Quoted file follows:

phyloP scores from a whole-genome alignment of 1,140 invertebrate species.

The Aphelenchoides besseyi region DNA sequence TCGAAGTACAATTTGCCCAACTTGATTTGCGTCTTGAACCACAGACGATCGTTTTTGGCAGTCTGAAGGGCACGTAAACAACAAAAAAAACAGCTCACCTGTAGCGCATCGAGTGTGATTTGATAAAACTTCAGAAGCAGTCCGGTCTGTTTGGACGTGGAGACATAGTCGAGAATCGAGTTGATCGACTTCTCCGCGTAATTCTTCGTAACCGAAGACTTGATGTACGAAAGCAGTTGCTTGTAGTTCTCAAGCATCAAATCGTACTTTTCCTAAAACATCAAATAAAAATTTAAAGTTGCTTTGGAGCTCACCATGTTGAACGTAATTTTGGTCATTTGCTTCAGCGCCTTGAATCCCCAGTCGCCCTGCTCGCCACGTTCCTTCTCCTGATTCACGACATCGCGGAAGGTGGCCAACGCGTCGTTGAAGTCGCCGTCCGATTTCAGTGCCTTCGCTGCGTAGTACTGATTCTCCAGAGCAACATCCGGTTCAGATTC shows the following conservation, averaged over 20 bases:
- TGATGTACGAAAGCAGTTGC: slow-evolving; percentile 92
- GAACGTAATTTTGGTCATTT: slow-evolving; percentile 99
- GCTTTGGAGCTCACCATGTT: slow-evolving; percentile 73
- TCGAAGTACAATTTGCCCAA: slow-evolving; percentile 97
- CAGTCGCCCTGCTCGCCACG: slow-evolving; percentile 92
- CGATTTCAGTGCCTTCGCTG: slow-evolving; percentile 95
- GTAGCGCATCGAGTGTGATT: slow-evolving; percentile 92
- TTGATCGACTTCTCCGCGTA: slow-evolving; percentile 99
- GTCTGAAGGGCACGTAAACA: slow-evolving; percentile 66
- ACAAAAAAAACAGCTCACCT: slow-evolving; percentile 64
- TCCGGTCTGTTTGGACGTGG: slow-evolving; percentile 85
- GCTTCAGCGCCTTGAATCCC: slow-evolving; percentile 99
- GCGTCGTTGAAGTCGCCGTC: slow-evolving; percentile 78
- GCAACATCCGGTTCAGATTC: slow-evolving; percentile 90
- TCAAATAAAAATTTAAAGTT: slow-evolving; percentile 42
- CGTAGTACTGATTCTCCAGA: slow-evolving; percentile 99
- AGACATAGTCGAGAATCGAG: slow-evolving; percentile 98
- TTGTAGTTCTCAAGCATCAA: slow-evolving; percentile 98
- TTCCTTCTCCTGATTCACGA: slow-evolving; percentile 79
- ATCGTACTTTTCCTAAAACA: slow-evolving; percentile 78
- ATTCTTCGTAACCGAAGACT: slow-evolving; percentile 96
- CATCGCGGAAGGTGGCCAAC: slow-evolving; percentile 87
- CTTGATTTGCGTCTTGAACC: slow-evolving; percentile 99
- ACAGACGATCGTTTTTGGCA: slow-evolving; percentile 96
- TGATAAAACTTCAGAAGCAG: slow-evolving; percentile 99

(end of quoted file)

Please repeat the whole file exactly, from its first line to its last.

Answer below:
phyloP scores from a whole-genome alignment of 1,140 invertebrate species.

The Aphelenchoides besseyi region DNA sequence TCGAAGTACAATTTGCCCAACTTGATTTGCGTCTTGAACCACAGACGATCGTTTTTGGCAGTCTGAAGGGCACGTAAACAACAAAAAAAACAGCTCACCTGTAGCGCATCGAGTGTGATTTGATAAAACTTCAGAAGCAGTCCGGTCTGTTTGGACGTGGAGACATAGTCGAGAATCGAGTTGATCGACTTCTCCGCGTAATTCTTCGTAACCGAAGACTTGATGTACGAAAGCAGTTGCTTGTAGTTCTCAAGCATCAAATCGTACTTTTCCTAAAACATCAAATAAAAATTTAAAGTTGCTTTGGAGCTCACCATGTTGAACGTAATTTTGGTCATTTGCTTCAGCGCCTTGAATCCCCAGTCGCCCTGCTCGCCACGTTCCTTCTCCTGATTCACGACATCGCGGAAGGTGGCCAACGCGTCGTTGAAGTCGCCGTCCGATTTCAGTGCCTTCGCTGCGTAGTACTGATTCTCCAGAGCAACATCCGGTTCAGATTC shows the following conservation, averaged over 20 bases:
- TGATGTACGAAAGCAGTTGC: slow-evolving; percentile 92
- GAACGTAATTTTGGTCATTT: slow-evolving; percentile 99
- GCTTTGGAGCTCACCATGTT: slow-evolving; percentile 73
- TCGAAGTACAATTTGCCCAA: slow-evolving; percentile 97
- CAGTCGCCCTGCTCGCCACG: slow-evolving; percentile 92
- CGATTTCAGTGCCTTCGCTG: slow-evolving; percentile 95
- GTAGCGCATCGAGTGTGATT: slow-evolving; percentile 92
- TTGATCGACTTCTCCGCGTA: slow-evolving; percentile 99
- GTCTGAAGGGCACGTAAACA: slow-evolving; percentile 66
- ACAAAAAAAACAGCTCACCT: slow-evolving; percentile 64
- TCCGGTCTGTTTGGACGTGG: slow-evolving; percentile 85
- GCTTCAGCGCCTTGAATCCC: slow-evolving; percentile 99
- GCGTCGTTGAAGTCGCCGTC: slow-evolving; percentile 78
- GCAACATCCGGTTCAGATTC: slow-evolving; percentile 90
- TCAAATAAAAATTTAAAGTT: slow-evolving; percentile 42
- CGTAGTACTGATTCTCCAGA: slow-evolving; percentile 99
- AGACATAGTCGAGAATCGAG: slow-evolving; percentile 98
- TTGTAGTTCTCAAGCATCAA: slow-evolving; percentile 98
- TTCCTTCTCCTGATTCACGA: slow-evolving; percentile 79
- ATCGTACTTTTCCTAAAACA: slow-evolving; percentile 78
- ATTCTTCGTAACCGAAGACT: slow-evolving; percentile 96
- CATCGCGGAAGGTGGCCAAC: slow-evolving; percentile 87
- CTTGATTTGCGTCTTGAACC: slow-evolving; percentile 99
- ACAGACGATCGTTTTTGGCA: slow-evolving; percentile 96
- TGATAAAACTTCAGAAGCAG: slow-evolving; percentile 99